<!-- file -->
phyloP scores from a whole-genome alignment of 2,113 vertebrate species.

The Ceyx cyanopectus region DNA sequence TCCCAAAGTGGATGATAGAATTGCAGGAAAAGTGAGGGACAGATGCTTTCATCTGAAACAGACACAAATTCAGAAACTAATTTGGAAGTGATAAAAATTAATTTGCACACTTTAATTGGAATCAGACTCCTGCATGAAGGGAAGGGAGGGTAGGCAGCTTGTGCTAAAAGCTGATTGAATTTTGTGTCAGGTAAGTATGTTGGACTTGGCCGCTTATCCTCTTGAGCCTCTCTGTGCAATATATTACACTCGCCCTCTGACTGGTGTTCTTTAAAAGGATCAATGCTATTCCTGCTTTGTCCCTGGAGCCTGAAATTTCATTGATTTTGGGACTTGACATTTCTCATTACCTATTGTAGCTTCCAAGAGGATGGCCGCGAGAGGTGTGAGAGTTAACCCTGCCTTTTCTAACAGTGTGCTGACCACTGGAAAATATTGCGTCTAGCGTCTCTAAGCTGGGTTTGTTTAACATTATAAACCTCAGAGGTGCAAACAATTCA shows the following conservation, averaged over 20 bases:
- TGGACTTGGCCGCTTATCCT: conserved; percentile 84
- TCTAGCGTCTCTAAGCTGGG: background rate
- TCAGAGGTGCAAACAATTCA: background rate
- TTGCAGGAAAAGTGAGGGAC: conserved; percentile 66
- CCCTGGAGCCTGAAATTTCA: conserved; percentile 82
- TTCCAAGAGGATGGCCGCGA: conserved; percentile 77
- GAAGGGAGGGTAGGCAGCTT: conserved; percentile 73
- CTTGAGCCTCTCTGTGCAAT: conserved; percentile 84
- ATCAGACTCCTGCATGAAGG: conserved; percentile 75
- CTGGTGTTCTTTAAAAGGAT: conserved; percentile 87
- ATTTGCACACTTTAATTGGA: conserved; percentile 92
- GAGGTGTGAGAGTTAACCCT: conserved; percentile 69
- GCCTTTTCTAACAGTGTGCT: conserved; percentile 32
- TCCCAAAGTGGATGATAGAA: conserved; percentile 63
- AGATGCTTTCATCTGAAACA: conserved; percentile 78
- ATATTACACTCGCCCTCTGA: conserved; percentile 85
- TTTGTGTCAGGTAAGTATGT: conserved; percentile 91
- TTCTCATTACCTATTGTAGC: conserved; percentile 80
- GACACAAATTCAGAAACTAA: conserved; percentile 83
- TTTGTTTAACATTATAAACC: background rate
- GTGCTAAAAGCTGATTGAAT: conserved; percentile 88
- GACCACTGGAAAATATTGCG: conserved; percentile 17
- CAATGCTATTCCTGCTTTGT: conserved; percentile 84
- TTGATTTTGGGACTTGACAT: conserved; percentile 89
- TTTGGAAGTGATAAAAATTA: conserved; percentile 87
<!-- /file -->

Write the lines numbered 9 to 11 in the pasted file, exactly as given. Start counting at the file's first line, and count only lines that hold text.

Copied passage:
- GAAGGGAGGGTAGGCAGCTT: conserved; percentile 73
- CTTGAGCCTCTCTGTGCAAT: conserved; percentile 84
- ATCAGACTCCTGCATGAAGG: conserved; percentile 75